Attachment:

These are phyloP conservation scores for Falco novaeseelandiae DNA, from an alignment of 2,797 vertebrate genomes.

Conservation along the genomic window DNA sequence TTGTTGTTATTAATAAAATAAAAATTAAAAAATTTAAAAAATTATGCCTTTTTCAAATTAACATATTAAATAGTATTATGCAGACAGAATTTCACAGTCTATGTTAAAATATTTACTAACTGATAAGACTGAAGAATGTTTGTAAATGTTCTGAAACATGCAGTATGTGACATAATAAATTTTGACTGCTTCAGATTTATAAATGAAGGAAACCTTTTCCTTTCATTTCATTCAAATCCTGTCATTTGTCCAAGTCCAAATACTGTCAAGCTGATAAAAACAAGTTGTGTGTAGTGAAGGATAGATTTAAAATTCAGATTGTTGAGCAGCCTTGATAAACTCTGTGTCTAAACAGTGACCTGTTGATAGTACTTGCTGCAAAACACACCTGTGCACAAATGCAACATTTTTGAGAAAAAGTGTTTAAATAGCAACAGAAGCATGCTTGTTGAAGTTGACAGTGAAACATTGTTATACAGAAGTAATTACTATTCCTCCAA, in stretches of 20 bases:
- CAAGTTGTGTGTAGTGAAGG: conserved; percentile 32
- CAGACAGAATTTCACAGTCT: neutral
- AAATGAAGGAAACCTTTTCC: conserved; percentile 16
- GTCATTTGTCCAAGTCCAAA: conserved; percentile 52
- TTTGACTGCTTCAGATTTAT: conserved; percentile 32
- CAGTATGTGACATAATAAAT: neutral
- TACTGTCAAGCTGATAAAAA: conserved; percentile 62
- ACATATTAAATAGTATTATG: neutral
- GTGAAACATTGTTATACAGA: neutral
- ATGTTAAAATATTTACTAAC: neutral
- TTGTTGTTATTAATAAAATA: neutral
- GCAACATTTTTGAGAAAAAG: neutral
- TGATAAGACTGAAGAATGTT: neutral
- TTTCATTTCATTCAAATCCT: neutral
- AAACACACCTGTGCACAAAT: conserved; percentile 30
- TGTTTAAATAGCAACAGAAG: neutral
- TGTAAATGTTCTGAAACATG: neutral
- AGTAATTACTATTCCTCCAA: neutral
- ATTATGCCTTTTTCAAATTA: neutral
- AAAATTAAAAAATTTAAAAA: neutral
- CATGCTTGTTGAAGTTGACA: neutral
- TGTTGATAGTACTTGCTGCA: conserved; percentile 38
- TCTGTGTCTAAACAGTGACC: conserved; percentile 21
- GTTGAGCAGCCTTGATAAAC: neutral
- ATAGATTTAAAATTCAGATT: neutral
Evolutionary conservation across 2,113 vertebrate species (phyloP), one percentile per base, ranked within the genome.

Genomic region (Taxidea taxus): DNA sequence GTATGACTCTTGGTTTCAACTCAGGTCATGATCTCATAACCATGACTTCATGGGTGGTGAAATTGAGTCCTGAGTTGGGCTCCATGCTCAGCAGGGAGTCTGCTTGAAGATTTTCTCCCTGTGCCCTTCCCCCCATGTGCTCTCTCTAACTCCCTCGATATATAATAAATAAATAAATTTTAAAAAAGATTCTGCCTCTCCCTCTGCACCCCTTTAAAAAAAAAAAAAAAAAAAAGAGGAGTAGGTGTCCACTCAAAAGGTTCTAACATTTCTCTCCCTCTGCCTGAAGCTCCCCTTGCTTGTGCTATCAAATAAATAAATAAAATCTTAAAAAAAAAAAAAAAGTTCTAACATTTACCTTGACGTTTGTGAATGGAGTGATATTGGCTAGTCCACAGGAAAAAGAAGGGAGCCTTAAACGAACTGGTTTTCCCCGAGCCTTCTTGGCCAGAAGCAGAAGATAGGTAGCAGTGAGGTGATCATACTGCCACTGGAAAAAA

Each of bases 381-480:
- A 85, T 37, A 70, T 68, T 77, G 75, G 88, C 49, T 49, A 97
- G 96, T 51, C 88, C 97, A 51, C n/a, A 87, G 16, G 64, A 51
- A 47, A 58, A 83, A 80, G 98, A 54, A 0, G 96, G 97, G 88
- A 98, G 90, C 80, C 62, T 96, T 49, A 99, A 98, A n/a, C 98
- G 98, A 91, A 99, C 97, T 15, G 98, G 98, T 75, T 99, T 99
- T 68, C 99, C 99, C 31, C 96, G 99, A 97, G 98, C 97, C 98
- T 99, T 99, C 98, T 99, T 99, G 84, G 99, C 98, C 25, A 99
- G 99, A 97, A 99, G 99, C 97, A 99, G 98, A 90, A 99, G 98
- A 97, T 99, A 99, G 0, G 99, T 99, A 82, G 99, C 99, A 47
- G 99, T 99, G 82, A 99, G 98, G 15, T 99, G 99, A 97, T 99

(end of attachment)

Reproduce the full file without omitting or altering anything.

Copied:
These are phyloP conservation scores for Falco novaeseelandiae DNA, from an alignment of 2,797 vertebrate genomes.

Conservation along the genomic window DNA sequence TTGTTGTTATTAATAAAATAAAAATTAAAAAATTTAAAAAATTATGCCTTTTTCAAATTAACATATTAAATAGTATTATGCAGACAGAATTTCACAGTCTATGTTAAAATATTTACTAACTGATAAGACTGAAGAATGTTTGTAAATGTTCTGAAACATGCAGTATGTGACATAATAAATTTTGACTGCTTCAGATTTATAAATGAAGGAAACCTTTTCCTTTCATTTCATTCAAATCCTGTCATTTGTCCAAGTCCAAATACTGTCAAGCTGATAAAAACAAGTTGTGTGTAGTGAAGGATAGATTTAAAATTCAGATTGTTGAGCAGCCTTGATAAACTCTGTGTCTAAACAGTGACCTGTTGATAGTACTTGCTGCAAAACACACCTGTGCACAAATGCAACATTTTTGAGAAAAAGTGTTTAAATAGCAACAGAAGCATGCTTGTTGAAGTTGACAGTGAAACATTGTTATACAGAAGTAATTACTATTCCTCCAA, in stretches of 20 bases:
- CAAGTTGTGTGTAGTGAAGG: conserved; percentile 32
- CAGACAGAATTTCACAGTCT: neutral
- AAATGAAGGAAACCTTTTCC: conserved; percentile 16
- GTCATTTGTCCAAGTCCAAA: conserved; percentile 52
- TTTGACTGCTTCAGATTTAT: conserved; percentile 32
- CAGTATGTGACATAATAAAT: neutral
- TACTGTCAAGCTGATAAAAA: conserved; percentile 62
- ACATATTAAATAGTATTATG: neutral
- GTGAAACATTGTTATACAGA: neutral
- ATGTTAAAATATTTACTAAC: neutral
- TTGTTGTTATTAATAAAATA: neutral
- GCAACATTTTTGAGAAAAAG: neutral
- TGATAAGACTGAAGAATGTT: neutral
- TTTCATTTCATTCAAATCCT: neutral
- AAACACACCTGTGCACAAAT: conserved; percentile 30
- TGTTTAAATAGCAACAGAAG: neutral
- TGTAAATGTTCTGAAACATG: neutral
- AGTAATTACTATTCCTCCAA: neutral
- ATTATGCCTTTTTCAAATTA: neutral
- AAAATTAAAAAATTTAAAAA: neutral
- CATGCTTGTTGAAGTTGACA: neutral
- TGTTGATAGTACTTGCTGCA: conserved; percentile 38
- TCTGTGTCTAAACAGTGACC: conserved; percentile 21
- GTTGAGCAGCCTTGATAAAC: neutral
- ATAGATTTAAAATTCAGATT: neutral
Evolutionary conservation across 2,113 vertebrate species (phyloP), one percentile per base, ranked within the genome.

Genomic region (Taxidea taxus): DNA sequence GTATGACTCTTGGTTTCAACTCAGGTCATGATCTCATAACCATGACTTCATGGGTGGTGAAATTGAGTCCTGAGTTGGGCTCCATGCTCAGCAGGGAGTCTGCTTGAAGATTTTCTCCCTGTGCCCTTCCCCCCATGTGCTCTCTCTAACTCCCTCGATATATAATAAATAAATAAATTTTAAAAAAGATTCTGCCTCTCCCTCTGCACCCCTTTAAAAAAAAAAAAAAAAAAAAGAGGAGTAGGTGTCCACTCAAAAGGTTCTAACATTTCTCTCCCTCTGCCTGAAGCTCCCCTTGCTTGTGCTATCAAATAAATAAATAAAATCTTAAAAAAAAAAAAAAAGTTCTAACATTTACCTTGACGTTTGTGAATGGAGTGATATTGGCTAGTCCACAGGAAAAAGAAGGGAGCCTTAAACGAACTGGTTTTCCCCGAGCCTTCTTGGCCAGAAGCAGAAGATAGGTAGCAGTGAGGTGATCATACTGCCACTGGAAAAAA

Each of bases 381-480:
- A 85, T 37, A 70, T 68, T 77, G 75, G 88, C 49, T 49, A 97
- G 96, T 51, C 88, C 97, A 51, C n/a, A 87, G 16, G 64, A 51
- A 47, A 58, A 83, A 80, G 98, A 54, A 0, G 96, G 97, G 88
- A 98, G 90, C 80, C 62, T 96, T 49, A 99, A 98, A n/a, C 98
- G 98, A 91, A 99, C 97, T 15, G 98, G 98, T 75, T 99, T 99
- T 68, C 99, C 99, C 31, C 96, G 99, A 97, G 98, C 97, C 98
- T 99, T 99, C 98, T 99, T 99, G 84, G 99, C 98, C 25, A 99
- G 99, A 97, A 99, G 99, C 97, A 99, G 98, A 90, A 99, G 98
- A 97, T 99, A 99, G 0, G 99, T 99, A 82, G 99, C 99, A 47
- G 99, T 99, G 82, A 99, G 98, G 15, T 99, G 99, A 97, T 99